The need for a universal governing body has never been greater, says Derek Williams
PHEW. What a week! Who would’ve thought a failed drugs test could’ve ground a sanely and well-run sport to a halt? But it did, in the UK at least and just for the record, boxing isn’t sanely or well run at all. It has resembled a rudderless ship without a captain. The optics of a huge event being pulled three days before its scheduled to go ahead because of a failed drugs test, and its promoters going all out to circumvent the ruling with lawyers and loopholes, won’t be forgotten anytime soon.
Boxing is a sport in crisis and it’s not because of Conor Benn and his supposed ingestion of a fertility drug. Rather, it’s years of under delivering on the fights that audiences want, the absence of a cohesive structure of governance worldwide, and the cornering of power by a few with deep pockets has seen its ability to evolve impeded and the sport’s status erode year-on-year. In the wider society it would be called a systemic decline, but boxing doesn’t really have a system, more so a model, like a place of business.
When these types of failings bottleneck things usually move on to the ‘making it up as we go along’ stage. The power of personality, or populism, becomes the rule. The individual and their ability to generate revenue makes up for the lack of infrastructure and any real serious order behind them.
In our sport, a popular fighter like Benn fails a drugs test and it’s debated endlessly by those in and around it, umming and ahing, his supporters forgetting that because of a tainted A sample he is now guilty until proven innocent. Fans become prosecutors and defenders, vloggers and talking heads rush to debate the topic on loop, capitalising on the unexpected opportunity to lap up new subscribers and donations, and traditional media… well, it loves a crisis.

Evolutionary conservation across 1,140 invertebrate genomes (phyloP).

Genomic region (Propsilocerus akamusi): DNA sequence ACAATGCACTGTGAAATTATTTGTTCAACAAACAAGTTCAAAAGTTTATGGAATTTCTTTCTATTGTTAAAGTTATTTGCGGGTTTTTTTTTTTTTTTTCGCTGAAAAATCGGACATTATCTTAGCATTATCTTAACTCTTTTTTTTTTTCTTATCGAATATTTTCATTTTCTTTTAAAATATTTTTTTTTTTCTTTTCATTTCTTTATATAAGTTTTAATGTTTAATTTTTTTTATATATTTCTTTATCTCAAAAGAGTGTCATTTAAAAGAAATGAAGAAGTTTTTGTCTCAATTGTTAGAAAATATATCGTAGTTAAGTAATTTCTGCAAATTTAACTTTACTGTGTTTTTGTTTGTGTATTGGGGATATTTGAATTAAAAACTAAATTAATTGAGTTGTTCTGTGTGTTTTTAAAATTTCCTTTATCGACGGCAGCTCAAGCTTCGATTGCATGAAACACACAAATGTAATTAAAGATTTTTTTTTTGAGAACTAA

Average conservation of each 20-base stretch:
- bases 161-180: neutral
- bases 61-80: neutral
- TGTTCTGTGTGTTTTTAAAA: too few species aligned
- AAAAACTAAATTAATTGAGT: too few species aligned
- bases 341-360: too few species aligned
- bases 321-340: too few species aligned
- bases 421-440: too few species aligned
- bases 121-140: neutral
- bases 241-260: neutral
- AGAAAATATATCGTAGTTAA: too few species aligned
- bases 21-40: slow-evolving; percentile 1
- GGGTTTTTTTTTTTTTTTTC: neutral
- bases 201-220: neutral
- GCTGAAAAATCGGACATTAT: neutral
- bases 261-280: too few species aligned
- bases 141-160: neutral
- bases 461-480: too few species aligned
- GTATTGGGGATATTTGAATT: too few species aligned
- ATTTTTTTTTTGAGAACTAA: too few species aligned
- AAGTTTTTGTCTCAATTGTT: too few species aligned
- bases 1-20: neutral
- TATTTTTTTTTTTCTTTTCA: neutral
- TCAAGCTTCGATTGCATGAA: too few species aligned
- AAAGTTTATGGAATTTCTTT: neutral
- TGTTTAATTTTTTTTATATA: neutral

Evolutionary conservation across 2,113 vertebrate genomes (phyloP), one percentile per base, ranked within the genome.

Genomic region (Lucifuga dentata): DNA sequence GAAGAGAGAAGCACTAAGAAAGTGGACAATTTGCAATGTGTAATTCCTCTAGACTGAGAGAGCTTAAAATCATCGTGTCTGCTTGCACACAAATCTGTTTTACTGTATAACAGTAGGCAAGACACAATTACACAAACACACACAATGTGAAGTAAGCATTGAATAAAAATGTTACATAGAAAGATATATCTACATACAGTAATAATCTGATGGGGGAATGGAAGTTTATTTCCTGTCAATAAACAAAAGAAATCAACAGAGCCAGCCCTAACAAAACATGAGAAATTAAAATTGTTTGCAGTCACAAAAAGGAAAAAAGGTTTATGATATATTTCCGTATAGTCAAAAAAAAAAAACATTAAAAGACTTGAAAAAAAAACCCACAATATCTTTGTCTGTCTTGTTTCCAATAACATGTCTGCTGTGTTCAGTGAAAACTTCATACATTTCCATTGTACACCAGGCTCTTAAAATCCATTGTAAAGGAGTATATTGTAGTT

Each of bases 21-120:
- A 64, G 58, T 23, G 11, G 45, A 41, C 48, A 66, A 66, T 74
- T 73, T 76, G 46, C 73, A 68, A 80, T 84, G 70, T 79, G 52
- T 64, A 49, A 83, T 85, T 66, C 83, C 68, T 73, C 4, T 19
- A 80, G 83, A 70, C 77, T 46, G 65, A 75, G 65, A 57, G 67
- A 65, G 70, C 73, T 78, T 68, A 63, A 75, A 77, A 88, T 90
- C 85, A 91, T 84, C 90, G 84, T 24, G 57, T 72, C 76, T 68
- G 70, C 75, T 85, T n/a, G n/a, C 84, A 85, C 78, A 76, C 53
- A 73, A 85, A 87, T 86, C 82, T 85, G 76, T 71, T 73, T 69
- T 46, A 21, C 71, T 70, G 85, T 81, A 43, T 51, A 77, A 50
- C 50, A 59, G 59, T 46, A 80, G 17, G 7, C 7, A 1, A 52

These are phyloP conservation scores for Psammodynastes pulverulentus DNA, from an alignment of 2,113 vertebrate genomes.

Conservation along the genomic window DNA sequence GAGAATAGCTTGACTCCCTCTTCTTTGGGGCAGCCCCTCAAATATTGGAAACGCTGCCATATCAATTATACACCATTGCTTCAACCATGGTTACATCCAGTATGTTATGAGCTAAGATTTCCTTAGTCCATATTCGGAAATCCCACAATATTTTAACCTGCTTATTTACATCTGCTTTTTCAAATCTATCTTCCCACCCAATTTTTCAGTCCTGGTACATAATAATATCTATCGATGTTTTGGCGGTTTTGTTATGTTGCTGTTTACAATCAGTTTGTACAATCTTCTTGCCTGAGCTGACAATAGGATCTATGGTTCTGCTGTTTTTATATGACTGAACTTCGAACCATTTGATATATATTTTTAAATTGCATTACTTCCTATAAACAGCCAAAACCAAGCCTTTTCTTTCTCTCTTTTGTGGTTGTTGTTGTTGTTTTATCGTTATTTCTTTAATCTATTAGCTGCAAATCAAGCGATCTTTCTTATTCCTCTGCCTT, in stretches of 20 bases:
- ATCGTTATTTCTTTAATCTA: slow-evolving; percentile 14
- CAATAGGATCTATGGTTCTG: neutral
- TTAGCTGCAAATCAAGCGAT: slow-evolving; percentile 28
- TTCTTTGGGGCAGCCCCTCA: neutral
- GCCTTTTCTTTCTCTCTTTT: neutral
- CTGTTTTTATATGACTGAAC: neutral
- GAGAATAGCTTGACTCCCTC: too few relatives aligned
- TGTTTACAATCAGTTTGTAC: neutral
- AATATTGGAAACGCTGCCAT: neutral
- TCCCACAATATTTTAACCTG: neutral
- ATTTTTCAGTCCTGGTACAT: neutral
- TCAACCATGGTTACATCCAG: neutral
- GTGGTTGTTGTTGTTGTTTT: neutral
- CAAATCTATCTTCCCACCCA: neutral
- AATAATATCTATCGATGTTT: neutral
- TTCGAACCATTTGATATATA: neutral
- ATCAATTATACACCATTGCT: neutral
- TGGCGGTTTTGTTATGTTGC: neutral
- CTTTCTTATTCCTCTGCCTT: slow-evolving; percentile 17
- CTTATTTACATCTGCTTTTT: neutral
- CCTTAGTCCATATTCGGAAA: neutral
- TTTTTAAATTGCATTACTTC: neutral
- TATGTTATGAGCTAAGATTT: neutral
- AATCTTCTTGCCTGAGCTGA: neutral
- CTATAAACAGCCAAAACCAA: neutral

Are there similar debates if a 100-metre sprinter fails a test? Of course, there aren’t because there is a framework in place and rules, which are non-negotiable. The sport matters more than the athlete. It doesn’t matter if its Usain Bolt or Mo Farah, if they fail a test then there’s an automatic ban, their career would over as they know it. There’ll be no one trying to exploit loopholes to get them a lane draw in the final, nor offering explanations that involve beef or wild boar.
There have been calls for stronger governance in boxing in the past, but they have had about as much conviction as passengers on the London Underground wanting functioning air conditioning for the past 30 years. It makes total sense to have but isn’t vital enough for travellers to stop using the service or to apply any pressure for upgrades.
Listening to Chris Eubank Snr speak with pain and withering derision about his son, the promoters, and the darker workings of the sport, on the excellent Stamina for Sale podcast was sobering. It was an uncommon outpouring of emotion and opinion from Eubank, a man whose granite mental and physical hardness is carved into British boxing folklore.
It was the lack of empathy, the failure to read the room, corrupted minds and ultimately, the blind commitment to placing money above everything, which seemed to cut so deep for him – not to mention Junior’s willingness to play his part in of all of it.